The NMRA Digital Command Control Standard defines the basic communications structure at the track level for digital control signals via the rails. The standards specify a communication protocol between transmitter and decoder without specifying transmitter and decoder hardware. The data needed to operate each decoder is transmitted in packet format on the rails in the form of a balanced square wave. This baseline packet format allows for interoperability among equipment made by different companies that support the standard.
Interoperability is the most important advantage of the standard. Interoperability means that if you have a DCC compatible decoder, you can run it with any DCC compatible command station. This is very important since the major part of your investment in any DCC system is in the decoders. We have all heard the horror stories: “I have a fortune invested in this equipment and now I can’t even get spare parts any more much less expand my system!!!” Any system that is available from more than one source is not as likely to disappear and leave its users stranded. Also, having equipment available from multiple suppliers creates competition in price and features to the benefit of the end user.
The standard does not cover the actual command stations or control equipment used to operate the decoders or the features they offer. You can buy a full-featured DCC command station or a basic DCC command station. You can spend more money or less money. There is a place in the market for both low end and high-end equipment. You decide what makes sense for you and your railroad.
Because of the DCC standard we have already seen the cost of Digital Command Control systems drop dramatically. In the early days, a “starter” system ran about $1000 and decoders were $95 each. Today a system that does much more than those early systems costs about $325 and decoders can be purchased for less than $30.00.
Today’s NMRA DCC Standard provides a framework for interoperability without precluding manufacturer innovation. Some innovations we have seen that are not required or covered by the standard include: automatic reversing boosters and devices, 128 speed step control, analog locomotive operation, various cab bus systems, a network for layout operation, cost effective decoder harnesses, block detection systems, sound decoders, system upgradability, new “painless” ways of installing decoders and much more to come. The standard is just the starting point!
Recommended Practices (RP’s) are adopted from time to time to give manufacturers additional guidelines for interoperability. Several RP’s have already been adopted to cover the NMRA recommended locomotive plugs, the extended packet format that allows for decoders to receive and process more information, the programming RP and the “fail-safe” RP. The NMRA DCC working group is continuing to work on additional RP’s and refinements to the standard. Once new RP’s are adopted manufacturers will begin to incorporate the ones that make sense in the marketplace. Hopefully, these new RP’s and changes to the standard can be incorporated in a way that will be backwardly compatible with existing equipment.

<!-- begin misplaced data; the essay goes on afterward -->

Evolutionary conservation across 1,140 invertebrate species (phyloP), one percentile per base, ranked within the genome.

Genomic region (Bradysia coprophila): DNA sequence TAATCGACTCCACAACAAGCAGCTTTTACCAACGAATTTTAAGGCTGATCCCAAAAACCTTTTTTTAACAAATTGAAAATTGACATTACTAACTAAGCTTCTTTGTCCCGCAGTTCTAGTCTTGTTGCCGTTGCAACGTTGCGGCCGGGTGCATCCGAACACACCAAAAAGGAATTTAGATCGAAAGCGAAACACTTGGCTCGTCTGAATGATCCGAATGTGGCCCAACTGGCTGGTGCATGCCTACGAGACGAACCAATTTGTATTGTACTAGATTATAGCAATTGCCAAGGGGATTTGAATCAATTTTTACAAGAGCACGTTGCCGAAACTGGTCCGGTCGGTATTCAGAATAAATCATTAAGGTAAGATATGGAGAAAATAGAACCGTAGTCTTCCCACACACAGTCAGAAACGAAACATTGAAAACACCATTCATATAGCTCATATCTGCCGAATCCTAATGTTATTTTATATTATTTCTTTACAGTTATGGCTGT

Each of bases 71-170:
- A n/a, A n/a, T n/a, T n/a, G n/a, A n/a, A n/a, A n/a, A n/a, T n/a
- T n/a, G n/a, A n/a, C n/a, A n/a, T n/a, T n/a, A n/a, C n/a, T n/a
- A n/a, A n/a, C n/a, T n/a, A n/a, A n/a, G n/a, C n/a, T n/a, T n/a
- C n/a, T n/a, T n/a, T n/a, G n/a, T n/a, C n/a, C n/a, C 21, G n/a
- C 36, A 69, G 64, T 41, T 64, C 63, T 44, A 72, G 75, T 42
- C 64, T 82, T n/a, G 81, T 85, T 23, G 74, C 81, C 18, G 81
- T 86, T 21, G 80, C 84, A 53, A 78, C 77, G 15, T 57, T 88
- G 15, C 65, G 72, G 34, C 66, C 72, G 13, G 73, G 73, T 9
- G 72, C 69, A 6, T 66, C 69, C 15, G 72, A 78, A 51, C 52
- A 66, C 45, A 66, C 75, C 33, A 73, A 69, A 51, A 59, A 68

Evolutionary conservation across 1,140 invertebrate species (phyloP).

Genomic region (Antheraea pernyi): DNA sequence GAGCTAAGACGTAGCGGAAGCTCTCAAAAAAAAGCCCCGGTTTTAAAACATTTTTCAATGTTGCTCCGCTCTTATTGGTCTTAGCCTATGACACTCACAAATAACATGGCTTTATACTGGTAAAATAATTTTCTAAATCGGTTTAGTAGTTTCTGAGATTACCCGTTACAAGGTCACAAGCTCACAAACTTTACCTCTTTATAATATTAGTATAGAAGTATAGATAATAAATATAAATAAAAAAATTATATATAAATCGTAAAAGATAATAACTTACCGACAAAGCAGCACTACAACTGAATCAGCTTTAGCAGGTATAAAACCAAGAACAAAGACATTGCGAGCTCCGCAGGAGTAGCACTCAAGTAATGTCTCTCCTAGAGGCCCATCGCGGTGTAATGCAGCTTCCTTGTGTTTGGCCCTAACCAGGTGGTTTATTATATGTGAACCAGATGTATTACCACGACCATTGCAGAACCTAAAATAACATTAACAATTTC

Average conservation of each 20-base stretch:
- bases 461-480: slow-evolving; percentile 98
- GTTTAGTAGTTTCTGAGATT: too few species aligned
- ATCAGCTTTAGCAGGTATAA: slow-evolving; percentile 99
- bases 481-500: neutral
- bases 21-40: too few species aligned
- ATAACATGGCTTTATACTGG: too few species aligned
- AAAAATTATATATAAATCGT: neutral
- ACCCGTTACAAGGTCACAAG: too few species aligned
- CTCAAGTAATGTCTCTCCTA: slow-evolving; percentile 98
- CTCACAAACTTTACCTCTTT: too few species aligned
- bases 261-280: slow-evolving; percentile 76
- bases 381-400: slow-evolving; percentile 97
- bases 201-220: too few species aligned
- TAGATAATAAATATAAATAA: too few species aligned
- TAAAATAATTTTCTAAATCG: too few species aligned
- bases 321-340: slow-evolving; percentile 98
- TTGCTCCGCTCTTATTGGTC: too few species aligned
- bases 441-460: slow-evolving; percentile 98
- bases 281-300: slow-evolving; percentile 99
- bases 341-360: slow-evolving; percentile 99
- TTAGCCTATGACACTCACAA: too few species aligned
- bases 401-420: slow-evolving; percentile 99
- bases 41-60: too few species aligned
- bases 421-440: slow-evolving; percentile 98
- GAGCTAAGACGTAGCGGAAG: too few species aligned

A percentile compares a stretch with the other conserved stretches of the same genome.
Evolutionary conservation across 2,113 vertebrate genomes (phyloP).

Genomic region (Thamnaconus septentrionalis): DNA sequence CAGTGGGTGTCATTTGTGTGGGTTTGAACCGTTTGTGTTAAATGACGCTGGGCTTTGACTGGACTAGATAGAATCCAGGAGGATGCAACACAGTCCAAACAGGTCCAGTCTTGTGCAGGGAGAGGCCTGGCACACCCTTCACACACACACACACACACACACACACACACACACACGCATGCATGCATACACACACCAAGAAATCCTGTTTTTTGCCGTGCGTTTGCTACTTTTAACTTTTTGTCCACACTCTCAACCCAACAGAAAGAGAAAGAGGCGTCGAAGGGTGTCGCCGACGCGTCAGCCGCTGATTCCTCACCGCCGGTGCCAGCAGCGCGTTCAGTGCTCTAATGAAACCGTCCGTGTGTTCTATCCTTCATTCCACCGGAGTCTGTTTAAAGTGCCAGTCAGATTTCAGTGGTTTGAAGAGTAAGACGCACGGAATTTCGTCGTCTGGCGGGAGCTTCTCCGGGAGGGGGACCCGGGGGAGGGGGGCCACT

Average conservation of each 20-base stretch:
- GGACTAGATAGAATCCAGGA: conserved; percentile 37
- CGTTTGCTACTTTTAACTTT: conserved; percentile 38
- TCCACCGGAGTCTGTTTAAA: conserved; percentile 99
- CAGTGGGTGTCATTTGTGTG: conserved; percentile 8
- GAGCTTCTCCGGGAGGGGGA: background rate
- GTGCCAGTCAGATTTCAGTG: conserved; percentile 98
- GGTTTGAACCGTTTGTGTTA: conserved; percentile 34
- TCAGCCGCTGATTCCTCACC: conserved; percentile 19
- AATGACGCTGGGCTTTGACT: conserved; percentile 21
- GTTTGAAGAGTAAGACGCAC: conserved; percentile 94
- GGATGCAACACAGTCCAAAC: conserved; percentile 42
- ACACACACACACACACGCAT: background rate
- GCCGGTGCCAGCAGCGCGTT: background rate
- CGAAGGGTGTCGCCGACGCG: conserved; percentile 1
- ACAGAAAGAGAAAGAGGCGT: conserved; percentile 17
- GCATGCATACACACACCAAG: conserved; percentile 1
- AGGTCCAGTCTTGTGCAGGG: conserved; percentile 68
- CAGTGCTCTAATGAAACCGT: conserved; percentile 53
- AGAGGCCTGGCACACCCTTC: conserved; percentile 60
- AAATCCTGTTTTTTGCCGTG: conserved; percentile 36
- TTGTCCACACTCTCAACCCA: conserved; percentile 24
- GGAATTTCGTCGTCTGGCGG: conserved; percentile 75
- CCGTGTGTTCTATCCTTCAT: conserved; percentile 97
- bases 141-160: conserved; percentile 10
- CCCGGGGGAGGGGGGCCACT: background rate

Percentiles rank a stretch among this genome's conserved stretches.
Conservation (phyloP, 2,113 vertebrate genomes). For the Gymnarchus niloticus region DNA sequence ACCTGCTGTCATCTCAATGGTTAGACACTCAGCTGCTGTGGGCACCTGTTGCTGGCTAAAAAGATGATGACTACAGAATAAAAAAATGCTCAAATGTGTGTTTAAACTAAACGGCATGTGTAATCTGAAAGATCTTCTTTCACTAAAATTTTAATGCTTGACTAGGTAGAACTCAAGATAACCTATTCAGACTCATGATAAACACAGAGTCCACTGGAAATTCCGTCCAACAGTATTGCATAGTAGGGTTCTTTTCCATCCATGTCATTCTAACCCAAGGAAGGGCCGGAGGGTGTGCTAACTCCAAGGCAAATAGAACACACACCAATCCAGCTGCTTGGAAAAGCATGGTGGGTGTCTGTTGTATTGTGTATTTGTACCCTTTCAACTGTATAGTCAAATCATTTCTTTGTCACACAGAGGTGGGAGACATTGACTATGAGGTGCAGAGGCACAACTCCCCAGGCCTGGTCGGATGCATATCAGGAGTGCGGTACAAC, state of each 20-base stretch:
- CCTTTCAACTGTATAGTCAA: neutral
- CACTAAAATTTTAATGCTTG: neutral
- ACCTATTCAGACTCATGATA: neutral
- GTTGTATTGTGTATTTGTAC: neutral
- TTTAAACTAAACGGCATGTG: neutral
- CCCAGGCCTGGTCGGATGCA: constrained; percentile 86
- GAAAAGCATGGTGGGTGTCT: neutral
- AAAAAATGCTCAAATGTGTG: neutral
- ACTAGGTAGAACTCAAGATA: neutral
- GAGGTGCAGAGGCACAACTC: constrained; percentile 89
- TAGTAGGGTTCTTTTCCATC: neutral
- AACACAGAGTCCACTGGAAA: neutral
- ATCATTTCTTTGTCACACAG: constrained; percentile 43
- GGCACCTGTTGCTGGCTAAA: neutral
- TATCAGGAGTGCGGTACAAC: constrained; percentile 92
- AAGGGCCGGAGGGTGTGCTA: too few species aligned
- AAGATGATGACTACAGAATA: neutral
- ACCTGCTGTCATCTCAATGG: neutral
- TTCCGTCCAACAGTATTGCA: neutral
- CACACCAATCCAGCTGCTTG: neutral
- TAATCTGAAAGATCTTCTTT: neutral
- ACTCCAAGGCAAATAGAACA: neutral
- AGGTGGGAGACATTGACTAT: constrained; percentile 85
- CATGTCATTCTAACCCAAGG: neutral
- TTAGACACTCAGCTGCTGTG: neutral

What does the “DCC symbol” mean? How is it different from an NMRA “Conformance Seal”?
Manufacturers that build interoperable DCC equipment compatible with the NMRA’s DCC Standard use the DCC logo to let customers know that they support the NMRA’s standards effort by producing compatible equipment. Various groups who support the DCC effort, including the DCC working group and the DCC SIG also use the logo. This symbol is not a conformance seal.
The NMRA conformance & inspection program covers all aspects of model railroading interchange, not just DCC. Many people who have heard a lot about the NMRA DCC standard are surprised to learn that the NMRA actually has standards covering couplers, track gauge, wheels and much more. The NMRA conformance and inspection program was relatively inactive until 3 or 4 years ago. Now, the NMRA is working to revive this program. To that end, the NMRA has established a conformance testing program for DCC equipment and for other model railroad products as well. The NMRA is now issuing conformance seals based on the tests they are performing. Let’s briefly review the conformance seals that have been issued for equipment manufactured by DCC companies and “non-DCC” companies. (Since locomotives must conform to more non-DCC than DCC standards & RP’s we have not counted the ones that follow the NMRA plug RP as DCC products.) In 1996 (the first year of the C&I revitalization), 9 seals were issued (8 for products made by DCC manufacturers and 1 for other products). In 1997, 13 conformance seals were issued (2 for DCC and 11 for others). Through June of 1998, 51 conformance seals have been issued (none for DCC specific products although some previous seals were updated). As you can see, the C&I program has grown beyond just DCC.
According to the NMRA, an NMRA Conformance Seal is not an endorsement or guarantee by the NMRA. It is merely a statement that a particular product passes a particular test to determine whether, in the opinion of NMRA volunteers, it conforms to a particular NMRA Standard. It is important to remember that the NMRA conformance tests are administered and defined by dedicated NMRA volunteers who are working very hard to turn the C&I program into a useful tool for NMRA members.